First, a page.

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Experimental and Applied Acarology

, Volume 74, Issue 4, pp 443–453 | Cite as

Molecular identification of tick-borne pathogens in ticks collected from dogs and small ruminants from Greece

  • Ιlias Chaligiannis
  • Isabel G. Fernández de Mera
  • Anna Papa
  • Smaragda Sotiraki
  • José de la Fuente
Article

Abstract

Ticks are vectors for a variety of human and animal pathogens (bacteria, protozoa and viruses). In order to investigate the pathogens carried by ticks in Greece, a total of 179 adult ticks (114 female and 65 male) were collected from domestic animals (sheep, goats and dogs) from 14 prefectures of six regions of Greece. Among them, 40 were Dermacentor marginatus, 25 Haemaphysalis parva, 22 H. sulcata, one H. punctata, 13 Ixodes gibbosus, 77 Rhipicephalus sanguineus s.l. and one R. bursa. All ticks were tested for the presence of DNA of Anaplasma spp., Babesia spp., Coxiella burnetii, Rickettsia spp. and Theileria spp. The collected ticks were examined by PCR and reverse line blot (RLB) assay. A prevalence of 20.1% for Anaplasma spp., 15.6% for Babesia spp. (identifying B. bigemina, B. divergens, B. ovis and B. crassa), 17.9% for C. burnetii, 15.1% for Rickettsia spp., and 21.2% for Theileria spp. (identifying T. annulata, T. buffeli/orientalis, T. ovis and T. lestoquardi) was found. The results of this study demonstrate the variety of tick-borne pathogens of animal and human importance circulating in Greece, and that awareness is needed to minimize the risk of infection, especially among farmers and pet owners.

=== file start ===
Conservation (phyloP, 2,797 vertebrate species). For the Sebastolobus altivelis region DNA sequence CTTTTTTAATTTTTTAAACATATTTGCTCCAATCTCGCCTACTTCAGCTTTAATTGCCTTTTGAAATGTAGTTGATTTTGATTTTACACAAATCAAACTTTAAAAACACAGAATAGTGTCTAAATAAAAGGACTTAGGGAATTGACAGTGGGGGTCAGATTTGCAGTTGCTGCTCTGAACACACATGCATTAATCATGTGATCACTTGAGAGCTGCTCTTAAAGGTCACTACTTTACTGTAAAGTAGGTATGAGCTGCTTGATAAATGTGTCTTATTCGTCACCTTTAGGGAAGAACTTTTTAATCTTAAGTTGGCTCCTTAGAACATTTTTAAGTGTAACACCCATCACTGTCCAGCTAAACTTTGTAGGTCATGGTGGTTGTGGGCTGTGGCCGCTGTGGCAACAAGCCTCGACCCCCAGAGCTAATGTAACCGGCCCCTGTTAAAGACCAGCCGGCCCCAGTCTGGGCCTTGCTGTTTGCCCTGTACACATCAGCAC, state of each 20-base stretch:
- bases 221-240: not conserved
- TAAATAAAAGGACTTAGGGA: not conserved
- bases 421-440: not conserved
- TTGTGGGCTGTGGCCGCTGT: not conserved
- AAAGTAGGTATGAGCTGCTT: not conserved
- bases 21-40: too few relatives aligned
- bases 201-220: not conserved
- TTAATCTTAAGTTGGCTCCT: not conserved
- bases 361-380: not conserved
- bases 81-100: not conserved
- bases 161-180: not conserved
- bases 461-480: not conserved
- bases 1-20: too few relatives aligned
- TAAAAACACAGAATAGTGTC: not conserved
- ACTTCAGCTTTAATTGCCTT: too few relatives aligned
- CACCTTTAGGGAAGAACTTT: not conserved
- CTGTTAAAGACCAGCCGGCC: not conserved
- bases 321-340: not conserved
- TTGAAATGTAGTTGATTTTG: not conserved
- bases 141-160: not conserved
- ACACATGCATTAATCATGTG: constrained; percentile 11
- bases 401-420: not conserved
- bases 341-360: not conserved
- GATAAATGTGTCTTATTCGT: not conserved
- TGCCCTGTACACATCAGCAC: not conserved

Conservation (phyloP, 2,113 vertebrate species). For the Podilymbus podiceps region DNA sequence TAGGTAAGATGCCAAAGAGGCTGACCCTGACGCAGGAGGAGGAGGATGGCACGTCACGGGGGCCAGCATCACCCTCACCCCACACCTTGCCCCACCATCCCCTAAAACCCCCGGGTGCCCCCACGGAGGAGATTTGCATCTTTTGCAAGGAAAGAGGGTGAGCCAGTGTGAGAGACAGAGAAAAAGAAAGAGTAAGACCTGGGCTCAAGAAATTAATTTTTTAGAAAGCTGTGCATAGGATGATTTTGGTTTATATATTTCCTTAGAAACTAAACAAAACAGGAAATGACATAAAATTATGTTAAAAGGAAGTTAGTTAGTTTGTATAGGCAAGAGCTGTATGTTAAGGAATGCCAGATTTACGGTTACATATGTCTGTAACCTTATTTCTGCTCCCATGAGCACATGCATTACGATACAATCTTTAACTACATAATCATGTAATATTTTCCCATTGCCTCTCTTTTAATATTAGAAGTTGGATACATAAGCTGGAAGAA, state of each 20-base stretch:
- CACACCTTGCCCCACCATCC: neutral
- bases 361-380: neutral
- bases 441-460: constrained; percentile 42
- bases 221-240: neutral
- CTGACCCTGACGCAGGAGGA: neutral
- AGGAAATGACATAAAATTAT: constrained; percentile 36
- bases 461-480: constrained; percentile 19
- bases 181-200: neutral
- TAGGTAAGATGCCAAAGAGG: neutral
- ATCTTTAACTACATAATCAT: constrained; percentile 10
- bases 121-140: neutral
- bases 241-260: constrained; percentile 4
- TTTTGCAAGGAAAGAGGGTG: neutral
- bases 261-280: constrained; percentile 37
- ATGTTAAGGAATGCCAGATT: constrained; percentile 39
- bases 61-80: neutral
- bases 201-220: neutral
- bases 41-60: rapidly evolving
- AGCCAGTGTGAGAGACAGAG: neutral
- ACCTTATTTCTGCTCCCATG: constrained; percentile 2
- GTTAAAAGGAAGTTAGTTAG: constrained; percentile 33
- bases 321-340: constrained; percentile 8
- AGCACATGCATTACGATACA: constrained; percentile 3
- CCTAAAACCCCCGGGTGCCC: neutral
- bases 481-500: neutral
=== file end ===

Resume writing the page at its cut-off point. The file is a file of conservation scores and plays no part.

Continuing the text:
Keywords

Ticks Tick-borne pathogens PCR Ruminants Dog Greece 

Notes

Acknowledgements

The authors gratefully acknowledge all the veterinarians who contributed in the study by providing the samples. This study was financially supported by the State Scholarship Foundation IKY, NSRF 2007–2013. IGFM is funded from the Own Research Program by University of Castilla-La Mancha.

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Copyright information

© Springer International Publishing AG, part of Springer Nature 2018

Authors and Affiliations

  1. 1.Veterinary Research Institute – Hellenic Agricultural Organization DemeterThermiGreece
  2. 2.Department of Microbiology, Medical SchoolAristotle University of ThessalonikiThessaloníkiGreece
  3. 3.SaBio, Instituto de Investigación de Recursos Cinegéticos, IREC (CSIC-UCLM-JCCM)Ciudad RealSpain
  4. 4.Department of Veterinary Pathobiology, Center for Veterinary Health SciencesOklahoma State UniversityStillwaterUSA

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